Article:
A normal relationship with the Holy Spirit should at least approximate the Old Testament experience described in Psalm 139: a profound awareness that we are always face to face with God; that as we move through life the presence of his Spirit is the most real and powerful factor in our daily environment; that underneath the momentary static of events, conflicts, problems and even excursions into sin, he is always there like the continuously sounding note in a basso ostinato.


We should particularly recognize that growth in holiness is not simply a matter of the lonely individual making claims of faith on the basis of Romans 6:1-14. It involves moving about in all areas of our life in dependent fellowship with a person: “Walk by the Spirit, and you will not carry out the desire of the flesh” (Gal. 5:16 NASB).

The Holy Spirit is, simply, the presence of God in our lives, mundanely, routinely and ordinarily. Can there be supernatural manifestations of the presence? Of course there can and should be, and often are; however, that is not the stuff that holiness is made of. Such holiness is made of abiding with that presence in an ordinary fashion. To seek the supernatural expression at the expense of the ordinary is little different than consuming a drug to obtain a high. We are not made better by the drug, we just seek the high again.

We worship and extraordinary God that wishes to be make the ordinary better, not merely draw us into the extraordinary.

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Tuesday, May 14, 2013


Sitting In The World

David Mathis writes @ DG about being "In, But Not Of." He looks at Christ's prayer in John 17:14-19 and notes a few points:
  • But notice that for Jesus being “not of the world” isn’t the destination in these verses but the starting place....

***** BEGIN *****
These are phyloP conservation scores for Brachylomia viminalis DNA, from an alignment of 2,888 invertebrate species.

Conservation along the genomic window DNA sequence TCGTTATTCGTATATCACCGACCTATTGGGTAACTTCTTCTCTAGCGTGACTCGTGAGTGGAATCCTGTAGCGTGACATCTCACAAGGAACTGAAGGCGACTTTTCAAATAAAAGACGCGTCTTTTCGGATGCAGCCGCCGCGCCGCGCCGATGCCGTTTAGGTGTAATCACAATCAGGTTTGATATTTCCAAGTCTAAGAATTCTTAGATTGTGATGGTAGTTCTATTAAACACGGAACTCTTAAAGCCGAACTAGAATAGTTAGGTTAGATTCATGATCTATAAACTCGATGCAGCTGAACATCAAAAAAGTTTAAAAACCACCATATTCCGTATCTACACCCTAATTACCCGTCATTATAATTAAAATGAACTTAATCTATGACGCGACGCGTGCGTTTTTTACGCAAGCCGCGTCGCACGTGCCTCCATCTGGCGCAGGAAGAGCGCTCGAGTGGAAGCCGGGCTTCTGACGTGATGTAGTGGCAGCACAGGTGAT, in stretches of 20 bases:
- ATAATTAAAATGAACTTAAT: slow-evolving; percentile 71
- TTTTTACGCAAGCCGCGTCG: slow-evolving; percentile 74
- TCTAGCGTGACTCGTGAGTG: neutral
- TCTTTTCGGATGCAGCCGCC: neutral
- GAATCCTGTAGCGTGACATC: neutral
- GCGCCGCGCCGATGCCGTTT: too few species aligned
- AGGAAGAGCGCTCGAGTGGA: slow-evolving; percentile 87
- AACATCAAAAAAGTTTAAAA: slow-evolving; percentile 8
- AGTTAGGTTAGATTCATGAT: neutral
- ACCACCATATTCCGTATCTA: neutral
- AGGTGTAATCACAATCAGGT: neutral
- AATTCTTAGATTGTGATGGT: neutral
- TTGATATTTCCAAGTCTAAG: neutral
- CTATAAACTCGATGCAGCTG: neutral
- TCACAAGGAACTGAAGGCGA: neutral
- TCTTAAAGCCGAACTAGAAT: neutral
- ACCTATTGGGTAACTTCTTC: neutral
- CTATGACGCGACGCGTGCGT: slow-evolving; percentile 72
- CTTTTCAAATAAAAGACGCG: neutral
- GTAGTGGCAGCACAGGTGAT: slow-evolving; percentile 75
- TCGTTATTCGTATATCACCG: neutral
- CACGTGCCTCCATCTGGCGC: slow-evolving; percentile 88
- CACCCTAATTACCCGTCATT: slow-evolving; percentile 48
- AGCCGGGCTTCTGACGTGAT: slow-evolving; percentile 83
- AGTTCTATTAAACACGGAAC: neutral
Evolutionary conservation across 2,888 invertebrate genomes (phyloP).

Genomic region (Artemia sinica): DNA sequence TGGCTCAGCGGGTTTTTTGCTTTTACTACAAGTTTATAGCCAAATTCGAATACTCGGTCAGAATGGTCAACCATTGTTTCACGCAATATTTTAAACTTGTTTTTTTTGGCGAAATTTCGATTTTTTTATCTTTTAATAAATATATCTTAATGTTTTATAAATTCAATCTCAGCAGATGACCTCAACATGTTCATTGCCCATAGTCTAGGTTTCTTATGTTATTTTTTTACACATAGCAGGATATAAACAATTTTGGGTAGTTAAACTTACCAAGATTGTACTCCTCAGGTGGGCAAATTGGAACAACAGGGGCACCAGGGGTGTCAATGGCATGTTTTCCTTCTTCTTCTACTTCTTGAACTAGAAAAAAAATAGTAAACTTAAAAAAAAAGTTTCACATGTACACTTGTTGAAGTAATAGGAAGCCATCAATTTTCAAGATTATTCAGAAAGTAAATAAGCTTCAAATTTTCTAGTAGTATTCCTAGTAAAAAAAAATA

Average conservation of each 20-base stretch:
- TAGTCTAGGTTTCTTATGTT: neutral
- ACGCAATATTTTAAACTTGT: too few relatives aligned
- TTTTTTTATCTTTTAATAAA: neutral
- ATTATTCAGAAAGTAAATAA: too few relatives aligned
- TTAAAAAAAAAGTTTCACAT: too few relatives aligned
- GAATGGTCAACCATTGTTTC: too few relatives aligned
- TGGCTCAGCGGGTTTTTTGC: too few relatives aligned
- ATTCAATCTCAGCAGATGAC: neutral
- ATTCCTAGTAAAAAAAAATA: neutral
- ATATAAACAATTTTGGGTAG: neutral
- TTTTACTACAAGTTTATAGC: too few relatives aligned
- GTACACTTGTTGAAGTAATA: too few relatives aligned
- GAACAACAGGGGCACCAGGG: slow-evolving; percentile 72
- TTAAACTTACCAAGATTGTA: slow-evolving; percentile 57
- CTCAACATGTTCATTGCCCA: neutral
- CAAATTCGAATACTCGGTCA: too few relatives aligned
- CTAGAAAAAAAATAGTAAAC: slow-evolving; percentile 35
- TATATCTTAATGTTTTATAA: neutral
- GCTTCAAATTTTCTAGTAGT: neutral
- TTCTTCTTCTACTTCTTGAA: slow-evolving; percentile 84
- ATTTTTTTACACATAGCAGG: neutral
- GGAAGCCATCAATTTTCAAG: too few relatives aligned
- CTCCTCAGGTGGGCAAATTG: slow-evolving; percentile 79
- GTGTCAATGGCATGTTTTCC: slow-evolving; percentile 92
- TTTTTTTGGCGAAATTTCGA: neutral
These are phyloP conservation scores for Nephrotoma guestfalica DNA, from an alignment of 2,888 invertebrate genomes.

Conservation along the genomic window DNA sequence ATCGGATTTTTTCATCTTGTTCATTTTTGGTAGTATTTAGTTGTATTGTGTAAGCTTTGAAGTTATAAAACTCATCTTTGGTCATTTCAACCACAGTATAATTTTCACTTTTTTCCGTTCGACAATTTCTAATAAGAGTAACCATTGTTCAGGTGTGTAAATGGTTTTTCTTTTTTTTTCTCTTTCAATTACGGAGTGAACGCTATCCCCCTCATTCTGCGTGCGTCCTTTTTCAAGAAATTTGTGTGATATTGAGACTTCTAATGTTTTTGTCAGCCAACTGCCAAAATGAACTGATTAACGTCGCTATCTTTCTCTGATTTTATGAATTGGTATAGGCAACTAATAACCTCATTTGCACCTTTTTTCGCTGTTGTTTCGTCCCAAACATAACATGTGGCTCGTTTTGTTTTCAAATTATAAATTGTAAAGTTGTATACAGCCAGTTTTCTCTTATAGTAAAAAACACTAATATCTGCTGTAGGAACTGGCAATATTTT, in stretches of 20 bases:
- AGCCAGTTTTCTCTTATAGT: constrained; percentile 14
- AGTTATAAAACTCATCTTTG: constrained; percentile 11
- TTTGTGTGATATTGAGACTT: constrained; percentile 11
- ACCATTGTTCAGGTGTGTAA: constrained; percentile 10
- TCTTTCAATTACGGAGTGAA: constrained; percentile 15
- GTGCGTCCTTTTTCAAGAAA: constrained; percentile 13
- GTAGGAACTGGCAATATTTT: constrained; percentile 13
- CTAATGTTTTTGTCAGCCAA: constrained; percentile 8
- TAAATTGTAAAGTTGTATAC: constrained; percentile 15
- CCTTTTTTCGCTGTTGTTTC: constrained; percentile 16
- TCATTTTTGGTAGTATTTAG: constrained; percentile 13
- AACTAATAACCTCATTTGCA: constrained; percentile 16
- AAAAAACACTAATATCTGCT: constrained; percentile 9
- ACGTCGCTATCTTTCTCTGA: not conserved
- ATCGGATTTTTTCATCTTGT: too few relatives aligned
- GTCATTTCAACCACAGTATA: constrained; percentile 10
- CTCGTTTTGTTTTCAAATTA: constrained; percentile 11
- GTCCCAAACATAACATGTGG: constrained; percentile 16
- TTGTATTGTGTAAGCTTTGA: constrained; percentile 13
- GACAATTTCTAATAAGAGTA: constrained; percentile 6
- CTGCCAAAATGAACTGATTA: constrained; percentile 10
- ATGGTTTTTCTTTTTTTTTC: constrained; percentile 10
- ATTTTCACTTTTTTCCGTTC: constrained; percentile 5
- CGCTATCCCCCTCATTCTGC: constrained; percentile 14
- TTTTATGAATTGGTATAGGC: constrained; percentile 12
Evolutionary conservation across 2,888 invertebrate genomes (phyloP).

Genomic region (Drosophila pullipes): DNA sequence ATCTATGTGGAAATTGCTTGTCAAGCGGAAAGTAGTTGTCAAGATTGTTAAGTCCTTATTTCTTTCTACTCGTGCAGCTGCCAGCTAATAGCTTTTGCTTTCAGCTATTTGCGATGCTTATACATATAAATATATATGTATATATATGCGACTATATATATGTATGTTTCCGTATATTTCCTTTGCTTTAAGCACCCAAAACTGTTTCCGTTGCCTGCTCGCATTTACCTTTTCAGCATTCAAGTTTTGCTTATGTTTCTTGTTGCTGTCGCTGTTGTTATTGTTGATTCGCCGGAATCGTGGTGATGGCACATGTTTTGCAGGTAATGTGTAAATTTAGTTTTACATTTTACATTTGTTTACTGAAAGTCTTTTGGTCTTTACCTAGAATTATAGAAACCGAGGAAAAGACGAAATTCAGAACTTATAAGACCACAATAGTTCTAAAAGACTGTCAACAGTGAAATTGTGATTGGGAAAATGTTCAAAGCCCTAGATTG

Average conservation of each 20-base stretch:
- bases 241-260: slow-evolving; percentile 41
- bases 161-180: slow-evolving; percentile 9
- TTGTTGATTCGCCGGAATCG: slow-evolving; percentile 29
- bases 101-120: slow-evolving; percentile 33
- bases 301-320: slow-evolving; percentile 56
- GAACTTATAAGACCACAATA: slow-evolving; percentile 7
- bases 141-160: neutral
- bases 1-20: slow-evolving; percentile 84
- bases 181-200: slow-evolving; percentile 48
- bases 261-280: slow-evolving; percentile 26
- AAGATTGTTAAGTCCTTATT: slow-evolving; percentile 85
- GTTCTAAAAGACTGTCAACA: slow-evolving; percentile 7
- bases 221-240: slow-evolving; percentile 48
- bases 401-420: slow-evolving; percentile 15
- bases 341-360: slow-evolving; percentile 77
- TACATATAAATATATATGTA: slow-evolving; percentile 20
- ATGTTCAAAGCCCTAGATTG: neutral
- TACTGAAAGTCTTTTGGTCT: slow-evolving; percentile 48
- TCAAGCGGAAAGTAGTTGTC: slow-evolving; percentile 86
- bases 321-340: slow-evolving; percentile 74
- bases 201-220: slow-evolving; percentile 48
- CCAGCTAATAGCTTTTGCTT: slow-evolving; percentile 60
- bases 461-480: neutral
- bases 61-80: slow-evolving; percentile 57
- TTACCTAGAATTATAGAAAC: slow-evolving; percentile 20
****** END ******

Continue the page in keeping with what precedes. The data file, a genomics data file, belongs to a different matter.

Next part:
• Jesus is not asking his Father for his disciples to be taken out of the world, but he is praying for them as they are “sent into” the world....
  • Jesus’s assumption in John 17 is that those who have embraced him, and identified with him, are indeed not of the world. And now his summons is our sending — we are sent into the world on mission for gospel advance through disciplemaking. -- Jesus’s true followers have not only been crucified to the world, but also raised to new life and sent back in to free others.
Note how he comes full circle here, and it makes me wonder if we forget to start by leaving the world through our figurative crucifixion with Christ. I wonder if we too often take people into church and hurry to turn them back out into the world, and forget that they must have to go through a pretty intense transformative experience?

Another way to phrase my question would be to ask if we ever let people get to the starting line? Jesus had to get to thirty. The apostles had time with Christ before they were turned out. And yet as nowadays as soon as some one expresses commitment to the church, we ask them to demonstrate that commitment by bringing others in. Yet I am not sure they are ready. What do we do to prepare them?

More, do we even ask them to die and be resurrected with Christ, or do we just ask them to :take a walk?" Big difference

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Kitty Kartoons

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Monday, May 13, 2013


Church Is No Drug

And so it continues. HuffPo carries the story about church as drug that we have looked at recently. I picked up a new irritating bit:
The study bucks the idea that larger churches produce weaker member commitment; nearly 80 percent of congregants said church size did not hinder their spiritual growth.
Is no one going to point out the obvious oxymoron? Getting high stunts growth and the addict almost never realizes it. So if going to church is a high, and they report it does not stunt their growth have we produced disciples or addicts?

Where in the church are we producing people that get past the "rush" stage? Note this from the article:
To extend the spiritual high beyond Sunday, churches feature small group activities such as Bible study, book clubs, and volunteer activities, the researchers said.
I bet we have all been in a small group that extends the high instead of building depth.

It's not that there is not a valid place for this stuff in the church, it is just that this stuff is not enough to actually be the church. Using some sort of "mountain-top" experience is a valid way to attract people. I would have to think that attendance at the Sermon on the Mount would have had that sort of feel to it. But at some point we have to join Jesus on the long and boring trek from the Galilee to Jerusalem. At some point we have to clean up the debris from feeding the thousands. At some point our faith must inform not just our highs but our lows and our mundanes.

Isn't that the point?